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synthesis. The features of ACHES described above support a hypothesis that widespread metabolic perturbations affecting multiple pathways occur in affected dogs. 1 – 3 Metabolomics is a powerful tool that can measure hundreds of metabolites in a biological

Open access
in American Journal of Veterinary Research

prevalence in dogs with more advanced CHF. 3 , 5 , 6 Inflammation plays a central role in the pathogenesis of cachexia, but it is a complex, redundant, and multifactorial process. 1 , 7 There has been increased use of metabolomic profiling in both human

Open access
in American Journal of Veterinary Research

, including celomic ultrasound, coelioscopy, and CT scan. This study 8 also explored a broad spectrum of potential biomarkers by means of a mass spectrometry–targeted global metabolomics approach including more than 600 metabolites. The results of this

Open access
in American Journal of Veterinary Research

shown in 2 studies 1 , 7 of overtly healthy dogs to be associated with cardiac enlargement and reduced systolic function. The exact cause has not yet been identified. Interest in the use of untargeted metabolomic profiling to understand and improve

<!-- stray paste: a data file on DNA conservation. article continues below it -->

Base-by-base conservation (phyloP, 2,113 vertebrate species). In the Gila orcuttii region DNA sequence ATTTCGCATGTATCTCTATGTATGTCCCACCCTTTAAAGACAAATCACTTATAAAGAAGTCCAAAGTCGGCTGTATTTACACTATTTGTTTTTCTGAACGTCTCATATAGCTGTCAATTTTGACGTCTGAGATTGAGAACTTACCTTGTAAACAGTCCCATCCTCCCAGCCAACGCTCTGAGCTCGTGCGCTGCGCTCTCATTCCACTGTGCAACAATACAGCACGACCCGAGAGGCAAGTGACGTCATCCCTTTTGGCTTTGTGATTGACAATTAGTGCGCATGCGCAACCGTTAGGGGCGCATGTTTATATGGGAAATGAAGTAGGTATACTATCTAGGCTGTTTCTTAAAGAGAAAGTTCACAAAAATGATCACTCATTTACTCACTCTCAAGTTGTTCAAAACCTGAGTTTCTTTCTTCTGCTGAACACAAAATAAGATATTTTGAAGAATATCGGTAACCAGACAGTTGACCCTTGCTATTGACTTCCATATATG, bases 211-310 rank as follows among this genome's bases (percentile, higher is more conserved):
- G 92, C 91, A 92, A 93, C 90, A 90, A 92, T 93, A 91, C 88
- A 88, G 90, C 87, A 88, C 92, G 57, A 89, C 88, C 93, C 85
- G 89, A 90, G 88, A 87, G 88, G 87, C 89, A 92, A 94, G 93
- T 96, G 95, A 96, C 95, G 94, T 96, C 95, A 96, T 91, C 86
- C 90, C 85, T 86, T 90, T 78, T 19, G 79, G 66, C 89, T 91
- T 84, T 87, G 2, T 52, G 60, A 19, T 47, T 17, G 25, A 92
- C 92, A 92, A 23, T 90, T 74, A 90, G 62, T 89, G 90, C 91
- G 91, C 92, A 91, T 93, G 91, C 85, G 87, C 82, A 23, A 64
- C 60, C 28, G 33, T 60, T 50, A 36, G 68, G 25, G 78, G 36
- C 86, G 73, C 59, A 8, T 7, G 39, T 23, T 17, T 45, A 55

Open access
in American Journal of Veterinary Research

Abstract

OBJECTIVE

To identify chondroprotective factors as potential disease-modifying osteoarthritis treatments using an unbiased, bottom-up proteomics approach.

SAMPLES

Paired equine cartilage explants and synovial membrane were collected postmortem from 4 horses with no history of lameness and grossly normal joints at necropsy.

PROCEDURES

Six groups were established: cartilage, synoviocytes, and cartilage + synoviocytes (coculture), all with or without interleukin (IL)-1β. The catabolic effect of IL-1β was verified by glycosaminoglycan (GAG) released from cartilage into media by 1,9-dimethyl-methylene blue assay and cartilage toluidine blue histochemistry. Conditioned media from cocultures with or with IL-1β were submitted for bottom-up proteomic analysis. Synoviocyte gene expression was evaluated using reverse transcription–quantitative PCR (RT-qPCR) for proteins of interest identified in the proteomics scan.

RESULTS